UK regulator urges united front on pension scams

UK regulator urges united front on pension scams

The UK Pensions Regulator (TPR) has launched a pledge initiative to encourage everyone involved in the retirement industry to publically commit to combat scams.

The initiative - launched on 10 November with support from the Pension Scams Industry Group (PSIG) - encourages providers, advisers and pension scheme trustees to support a pledge to take all possible action to reduce and protect members from scams, and includes clear guidance around appropriate due diligence and best practice.

The watchdog is calling on the industry to publicly pledge their support for the initiative.  According to Action Fraud, more than £30m has been lost to pension scammers since 2017.

Scammers are targeting pension pots big and small and so I call on the industry to do its bit and make the pledge to help prevent people losing a lifetime of savings."

TPR executive director of frontline regulation Nicola Parish said: "Pension scams devastate lives. As the first line of defence for savers, trustees and pension providers have a vital role to play in beating the people behind these despicable crimes.

"Scammers are targeting pension pots big and small and so I call on the industry to do its bit and make the pledge to help prevent people losing a lifetime of savings."

Pensions and financial inclusion minister Guy Opperman added: "With the new measures in the pension schemes bill and this co-ordinated approach, I am confident that we can stop the callous crooks who rob people of their retirement savings.

"I would encourage all pension providers, trustees and administrators to pledge their commitment to this campaign and help do their bit to crack down on pension scams."

XPS Pensions offered support for the initiative after revealing there has been a significant increase in signs that members could fall victim to a scammer during the Covid-19 pandemic, with 60% of cases reviewed in October 2020 raising concerns.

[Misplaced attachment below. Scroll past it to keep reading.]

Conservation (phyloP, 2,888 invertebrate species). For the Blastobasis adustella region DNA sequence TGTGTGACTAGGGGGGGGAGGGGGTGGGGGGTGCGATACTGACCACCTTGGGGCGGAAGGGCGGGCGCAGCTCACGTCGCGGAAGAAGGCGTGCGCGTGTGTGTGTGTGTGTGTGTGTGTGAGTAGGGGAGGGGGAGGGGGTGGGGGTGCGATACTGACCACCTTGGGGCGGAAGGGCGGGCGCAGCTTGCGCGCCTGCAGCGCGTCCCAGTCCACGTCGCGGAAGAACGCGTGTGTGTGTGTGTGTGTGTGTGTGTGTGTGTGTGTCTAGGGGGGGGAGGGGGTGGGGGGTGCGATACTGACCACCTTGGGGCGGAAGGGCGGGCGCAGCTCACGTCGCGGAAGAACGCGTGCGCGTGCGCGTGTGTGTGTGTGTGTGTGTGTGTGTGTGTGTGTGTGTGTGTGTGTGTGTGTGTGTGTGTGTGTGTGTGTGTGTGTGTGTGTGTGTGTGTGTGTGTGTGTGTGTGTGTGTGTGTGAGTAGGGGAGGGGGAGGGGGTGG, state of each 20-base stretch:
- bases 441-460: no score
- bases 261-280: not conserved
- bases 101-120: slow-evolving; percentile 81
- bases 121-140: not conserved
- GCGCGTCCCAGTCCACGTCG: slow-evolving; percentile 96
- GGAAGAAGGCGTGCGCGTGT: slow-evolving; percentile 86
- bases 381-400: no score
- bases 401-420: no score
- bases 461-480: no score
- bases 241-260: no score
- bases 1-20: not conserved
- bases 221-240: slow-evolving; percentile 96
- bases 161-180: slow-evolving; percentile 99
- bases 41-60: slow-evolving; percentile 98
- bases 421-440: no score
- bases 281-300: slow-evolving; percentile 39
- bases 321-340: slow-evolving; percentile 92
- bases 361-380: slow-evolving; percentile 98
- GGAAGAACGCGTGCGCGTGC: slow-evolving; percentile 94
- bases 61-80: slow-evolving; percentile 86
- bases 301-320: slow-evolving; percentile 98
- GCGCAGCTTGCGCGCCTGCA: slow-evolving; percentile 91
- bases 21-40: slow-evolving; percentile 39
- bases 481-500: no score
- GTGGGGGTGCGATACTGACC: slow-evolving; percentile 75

XPS head of member engagement hub Colin Miller said: "This initiative is a major step forward in the fight against pension scams. We have been tracking this activity through our Scam Protection Service for over five years and nearly two-thirds of all transfers are now raising red flags, a sign of potential scam activity.

"The only way to minimise the opportunities for scammers is for trustees to communicate directly with transferring members. Paper checks are no substitute for talking to your members and the pledge recognises this."

Duty to protect
PSIG chair Margaret Snowdon said: "The pensions industry has a duty to protect its members from the devastating impact of scammers.

"The pledge to combat pension scams is a great step in raising standards in anti-scam practice. It seeks to make the industry more accountable for pension scams and encourages confidence in implementing the practices set out in the PSIG code that will lead to greater protection for members.

"I ask the industry to support the pledge and take action to raise awareness of the risks of scams, educate yourselves about evolving tactics and protect members through appropriate due diligence measures."

Financial Conduct Authority executive director of enforcement and market oversight Mark Steward added: "Pension scammers can destroy a lifetime of saving for a comfortable retirement, so preventing scammers succeeding in the first place is the way to go.

"Pension trustees and providers can play their part in helping savers to be ScamSmart by signing up to the pension scam pledge, ensuring they know the warning signs of a customer who's being scammed, and carrying out appropriate due diligence on pension transfer requests."

'Take the pledge'
People who make the pledge to combat pension scams will agree to:

  1. Regularly warn members of the risk of scams.
  2. Encourage those requesting cash drawdown to call The Pensions Advisory Service for free, impartial guidance.
  3. Learn the warning signs of a scam and best practice for transfers.
  4. Take appropriate due diligence measures and document pension transfer procedures.
  5. Clearly communicate concerns to members if high-risk transfers must be made.
  6. Report concerns about a scam to the authorities and communicate this to the scheme member.

Trustees, advisers and providers can sign up to the pledge through the TPR website.

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